the Pallas Picture
Pallas Umrisszeichnung
Around 1840 this contour drawing was published in Simon Peter Pallas' Icones ad Zoographia Rosso-Asiatica, the delayed illustrations for his Animals of Russian Asia of 1826. Already 1811 Pallas had mentioned this image and called it "a rough sketch, such as I received it"*)iconem, utut rudem, addere volui, qualem accepti. Despite its uncertain origin Pallas must have considered it authentic and had it published, unfortunately without saying how he obtained it.
A line describes the course of the spine from shoulder to the middle of the horizontal fluke, which is shown vertically and somewhat forked, as described by Steller. Shown as a (probably exaggerated) bend in the paunch is the decrease in body circumference from the genitals towards the tail*)Steller, Bering Island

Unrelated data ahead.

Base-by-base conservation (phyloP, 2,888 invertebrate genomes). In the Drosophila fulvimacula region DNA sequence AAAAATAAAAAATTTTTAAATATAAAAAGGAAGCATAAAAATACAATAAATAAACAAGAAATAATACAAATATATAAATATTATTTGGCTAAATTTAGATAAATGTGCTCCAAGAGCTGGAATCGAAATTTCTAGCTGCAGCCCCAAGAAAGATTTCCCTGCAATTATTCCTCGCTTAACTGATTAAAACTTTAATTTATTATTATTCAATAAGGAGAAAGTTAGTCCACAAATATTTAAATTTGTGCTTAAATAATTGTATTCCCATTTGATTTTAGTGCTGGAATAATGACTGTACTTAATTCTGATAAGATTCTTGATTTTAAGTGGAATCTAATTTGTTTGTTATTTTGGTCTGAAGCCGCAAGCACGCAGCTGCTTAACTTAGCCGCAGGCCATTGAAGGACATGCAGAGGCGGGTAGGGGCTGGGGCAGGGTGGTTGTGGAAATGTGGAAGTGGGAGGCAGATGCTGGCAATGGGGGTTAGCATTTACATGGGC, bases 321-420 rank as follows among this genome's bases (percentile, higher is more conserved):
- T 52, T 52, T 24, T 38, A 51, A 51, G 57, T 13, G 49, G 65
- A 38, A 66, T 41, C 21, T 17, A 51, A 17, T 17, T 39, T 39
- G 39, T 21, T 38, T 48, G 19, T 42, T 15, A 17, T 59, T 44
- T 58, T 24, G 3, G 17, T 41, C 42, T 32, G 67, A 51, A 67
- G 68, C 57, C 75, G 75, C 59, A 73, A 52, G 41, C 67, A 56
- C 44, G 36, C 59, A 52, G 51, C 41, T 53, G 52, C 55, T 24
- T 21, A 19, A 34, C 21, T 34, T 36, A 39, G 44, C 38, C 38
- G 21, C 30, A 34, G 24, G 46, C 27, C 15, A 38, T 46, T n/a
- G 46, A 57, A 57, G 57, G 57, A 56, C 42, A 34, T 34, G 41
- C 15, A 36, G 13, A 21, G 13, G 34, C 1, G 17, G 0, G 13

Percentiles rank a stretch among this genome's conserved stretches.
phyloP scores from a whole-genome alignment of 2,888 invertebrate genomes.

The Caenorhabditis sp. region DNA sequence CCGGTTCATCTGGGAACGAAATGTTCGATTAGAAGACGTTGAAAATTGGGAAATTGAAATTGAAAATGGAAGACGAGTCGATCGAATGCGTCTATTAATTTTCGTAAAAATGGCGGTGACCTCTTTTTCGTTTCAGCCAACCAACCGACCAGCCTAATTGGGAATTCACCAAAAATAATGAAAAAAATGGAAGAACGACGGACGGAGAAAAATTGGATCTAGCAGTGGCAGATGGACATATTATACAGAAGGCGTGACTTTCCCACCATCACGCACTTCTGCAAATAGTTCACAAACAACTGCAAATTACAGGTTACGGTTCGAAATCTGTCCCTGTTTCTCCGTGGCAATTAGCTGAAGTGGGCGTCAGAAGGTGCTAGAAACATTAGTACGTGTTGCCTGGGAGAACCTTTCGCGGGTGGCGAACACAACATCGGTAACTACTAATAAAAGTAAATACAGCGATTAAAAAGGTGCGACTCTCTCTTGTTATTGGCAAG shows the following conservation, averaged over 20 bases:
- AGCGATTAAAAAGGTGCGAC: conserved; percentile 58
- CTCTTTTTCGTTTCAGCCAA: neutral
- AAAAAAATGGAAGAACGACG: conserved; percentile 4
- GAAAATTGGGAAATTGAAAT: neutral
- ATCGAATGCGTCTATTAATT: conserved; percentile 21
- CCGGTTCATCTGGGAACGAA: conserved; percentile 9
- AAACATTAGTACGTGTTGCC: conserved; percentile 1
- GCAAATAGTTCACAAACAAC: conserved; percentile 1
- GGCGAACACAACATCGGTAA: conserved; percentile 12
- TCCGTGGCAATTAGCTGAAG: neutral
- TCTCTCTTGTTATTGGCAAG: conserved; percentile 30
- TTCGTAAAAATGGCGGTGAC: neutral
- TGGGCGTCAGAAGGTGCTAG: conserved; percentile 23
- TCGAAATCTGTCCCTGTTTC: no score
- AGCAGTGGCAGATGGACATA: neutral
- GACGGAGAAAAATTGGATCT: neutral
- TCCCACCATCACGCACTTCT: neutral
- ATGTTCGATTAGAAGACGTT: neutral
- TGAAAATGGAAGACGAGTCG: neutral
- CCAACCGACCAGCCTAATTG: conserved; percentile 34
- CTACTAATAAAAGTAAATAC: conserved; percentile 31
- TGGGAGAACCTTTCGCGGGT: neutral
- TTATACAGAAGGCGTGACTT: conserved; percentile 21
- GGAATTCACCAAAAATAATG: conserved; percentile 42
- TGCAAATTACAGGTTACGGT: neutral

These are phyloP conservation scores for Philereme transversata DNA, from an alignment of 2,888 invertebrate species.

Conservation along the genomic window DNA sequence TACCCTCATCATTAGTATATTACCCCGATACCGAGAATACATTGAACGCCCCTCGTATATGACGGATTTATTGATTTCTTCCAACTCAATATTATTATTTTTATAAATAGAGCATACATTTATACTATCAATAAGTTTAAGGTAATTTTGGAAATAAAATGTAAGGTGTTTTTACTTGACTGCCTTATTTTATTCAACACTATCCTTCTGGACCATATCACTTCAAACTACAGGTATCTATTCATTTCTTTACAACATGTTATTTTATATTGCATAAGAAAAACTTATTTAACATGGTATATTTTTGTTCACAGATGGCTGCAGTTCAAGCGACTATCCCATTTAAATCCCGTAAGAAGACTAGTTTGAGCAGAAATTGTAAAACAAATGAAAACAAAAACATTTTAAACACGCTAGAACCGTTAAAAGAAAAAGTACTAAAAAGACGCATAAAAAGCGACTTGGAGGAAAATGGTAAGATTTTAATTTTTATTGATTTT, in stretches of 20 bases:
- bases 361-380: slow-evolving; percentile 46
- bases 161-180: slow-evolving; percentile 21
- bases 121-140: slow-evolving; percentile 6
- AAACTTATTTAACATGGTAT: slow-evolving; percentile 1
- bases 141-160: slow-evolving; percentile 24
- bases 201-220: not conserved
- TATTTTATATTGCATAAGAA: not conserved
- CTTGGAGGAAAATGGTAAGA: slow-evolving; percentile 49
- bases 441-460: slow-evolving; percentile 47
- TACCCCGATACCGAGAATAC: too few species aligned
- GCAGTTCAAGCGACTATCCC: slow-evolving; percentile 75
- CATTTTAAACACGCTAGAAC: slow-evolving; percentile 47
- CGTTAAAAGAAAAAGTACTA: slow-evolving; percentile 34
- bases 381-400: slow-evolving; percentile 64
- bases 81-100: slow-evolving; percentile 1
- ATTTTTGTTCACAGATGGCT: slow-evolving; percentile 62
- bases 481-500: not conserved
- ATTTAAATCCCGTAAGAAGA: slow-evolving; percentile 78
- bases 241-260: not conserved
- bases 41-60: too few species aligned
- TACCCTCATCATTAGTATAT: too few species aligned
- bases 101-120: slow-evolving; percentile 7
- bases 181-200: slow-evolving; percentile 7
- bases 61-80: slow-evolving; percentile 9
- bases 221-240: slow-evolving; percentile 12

(in Golder, Page 231)
. The eye is shown as a dot.
At that time none of the Waxell-Maps, as described on the following pages, were known, and no skeleton had arrived in Europe.
Stejneger believed*)1936, App. A that this might be one of the original sketches, which Plenisner produced at Steller's request on Bering-Island:
"... there is nothing improbable that Pallas received the sketch directly from Plenisner". Probably Pallas met Plenisner in St. Petersburg.
It is, however, also conceivable, that this sketch was among the papers which on the 18th August 1946 Steller had handed to Professor J. E. Fischer*)Johann Eberhard Fischer, (1697-1771), Historian, from 1740 member of the Academic Group of the Kamchatka Expedition. Pallas borrowed these manuscripts for his "Zoographica".*)Stejneger, 1936, The Pictures of the Seacow.
There is a striking resemblance with the Pekarski Picture and to a degree the Tsarskoye Selo Picture No. 2 on the next pages. Stejneger therefore assumed that the various Waxell-Illustrations might be based on Plenisner's sketches (Plenisner was Waxell's subordinate).